• Researchers were “somewhat surprised” that the loss of a spouse increased death risk more than the loss of a child. But, they note, more of the patients were older, with an average age of 79, and the loss of a spouse/partner may “‘impact the quality of life much more.’”
  • Krisztina Laszlo, co-author of the study, says that the negative changes that leads to these deaths shows how much grief “affects the nervous and neuroendocrine systems. . .” Sometimes behavioral changes, such as “drinking more and exercising less,” add to the problem.
  • While more research is needed, “the study is a reminder for family members and health care providers that people need increased support after losing a loved one.” Loss can be profound, and says Laszlo, “Death is just the tip of the iceberg. It denotes there is serious suffering.” (JACC: Heart Failure, 7/6,; Time, 7/8,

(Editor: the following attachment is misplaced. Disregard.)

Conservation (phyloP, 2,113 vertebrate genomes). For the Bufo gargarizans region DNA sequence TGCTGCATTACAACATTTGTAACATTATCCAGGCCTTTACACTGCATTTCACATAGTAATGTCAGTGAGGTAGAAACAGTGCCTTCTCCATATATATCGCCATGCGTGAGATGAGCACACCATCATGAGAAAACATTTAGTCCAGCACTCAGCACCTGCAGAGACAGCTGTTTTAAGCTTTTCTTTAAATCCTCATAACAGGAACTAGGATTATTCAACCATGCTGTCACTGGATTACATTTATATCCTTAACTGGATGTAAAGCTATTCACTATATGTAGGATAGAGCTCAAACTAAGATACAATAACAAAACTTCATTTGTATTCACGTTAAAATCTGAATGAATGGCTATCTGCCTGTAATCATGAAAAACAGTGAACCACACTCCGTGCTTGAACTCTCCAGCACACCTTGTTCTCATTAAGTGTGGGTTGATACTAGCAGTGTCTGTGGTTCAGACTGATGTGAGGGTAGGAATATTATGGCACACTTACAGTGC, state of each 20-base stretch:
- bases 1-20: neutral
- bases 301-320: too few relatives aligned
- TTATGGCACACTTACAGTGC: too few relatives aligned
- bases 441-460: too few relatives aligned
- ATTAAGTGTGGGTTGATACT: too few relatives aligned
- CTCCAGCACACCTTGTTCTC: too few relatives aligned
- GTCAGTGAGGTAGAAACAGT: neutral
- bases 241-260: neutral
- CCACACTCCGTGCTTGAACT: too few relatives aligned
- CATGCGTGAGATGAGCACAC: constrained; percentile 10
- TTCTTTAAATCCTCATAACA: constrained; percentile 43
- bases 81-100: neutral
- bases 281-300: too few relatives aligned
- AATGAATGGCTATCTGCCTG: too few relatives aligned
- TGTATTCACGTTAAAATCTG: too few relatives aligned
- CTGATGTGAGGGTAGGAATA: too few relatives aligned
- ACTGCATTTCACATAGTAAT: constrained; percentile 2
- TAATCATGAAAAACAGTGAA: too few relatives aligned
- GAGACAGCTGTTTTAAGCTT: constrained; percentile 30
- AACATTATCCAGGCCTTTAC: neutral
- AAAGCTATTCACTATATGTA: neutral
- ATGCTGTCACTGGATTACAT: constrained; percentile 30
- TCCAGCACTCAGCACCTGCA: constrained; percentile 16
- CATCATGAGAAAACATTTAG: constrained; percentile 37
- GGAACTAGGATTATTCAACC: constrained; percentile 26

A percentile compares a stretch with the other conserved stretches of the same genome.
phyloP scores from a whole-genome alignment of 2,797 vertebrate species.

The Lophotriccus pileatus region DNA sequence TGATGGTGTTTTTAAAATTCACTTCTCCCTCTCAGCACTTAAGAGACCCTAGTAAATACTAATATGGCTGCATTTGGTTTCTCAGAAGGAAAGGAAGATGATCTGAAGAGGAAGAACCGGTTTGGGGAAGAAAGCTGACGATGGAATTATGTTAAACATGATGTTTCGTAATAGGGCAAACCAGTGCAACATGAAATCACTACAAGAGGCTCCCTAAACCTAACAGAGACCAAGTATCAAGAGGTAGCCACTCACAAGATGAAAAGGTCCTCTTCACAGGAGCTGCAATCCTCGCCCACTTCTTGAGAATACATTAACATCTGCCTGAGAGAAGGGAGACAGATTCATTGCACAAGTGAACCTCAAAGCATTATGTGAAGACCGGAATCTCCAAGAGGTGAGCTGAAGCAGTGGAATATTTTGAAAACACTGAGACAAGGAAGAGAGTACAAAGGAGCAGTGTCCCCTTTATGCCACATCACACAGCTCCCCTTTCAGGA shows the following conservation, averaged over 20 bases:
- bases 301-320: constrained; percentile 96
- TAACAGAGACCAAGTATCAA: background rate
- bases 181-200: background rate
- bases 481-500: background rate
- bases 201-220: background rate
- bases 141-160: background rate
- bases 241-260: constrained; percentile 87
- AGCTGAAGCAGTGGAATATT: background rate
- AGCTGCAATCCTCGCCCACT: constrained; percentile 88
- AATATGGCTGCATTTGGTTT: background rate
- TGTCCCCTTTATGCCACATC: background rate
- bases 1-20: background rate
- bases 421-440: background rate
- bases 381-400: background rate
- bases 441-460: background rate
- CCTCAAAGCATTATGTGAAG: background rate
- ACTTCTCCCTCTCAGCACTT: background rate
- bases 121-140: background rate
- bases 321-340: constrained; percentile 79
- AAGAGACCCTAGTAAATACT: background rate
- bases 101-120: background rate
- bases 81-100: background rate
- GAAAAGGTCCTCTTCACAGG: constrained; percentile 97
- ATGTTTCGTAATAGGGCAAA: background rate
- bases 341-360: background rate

Trella Health examines how beneficiaries adhere to discharge instructions that advise they go to hospice, skilled nursing, or home health. Their findings show that 10% of those “instructed to enter hospice care were not admitted to a hospice agency within 30 days of inpatient care.” And 30% of patients who were referred to home health did not access those services either. This lack of follow-through  during transition suggests, says the report, that “referral partnerships with facilities in a PAC agency’s market can increase adherence rates, resulting in lower readmission rates for patients discharged from an inpatient stay.” For hospices and home care agencies, the message is clear: “continue to build referral relationship with inpatient facilities to increase adherence rates to post-acute discharge instructions.”(Trella Health, 5/3,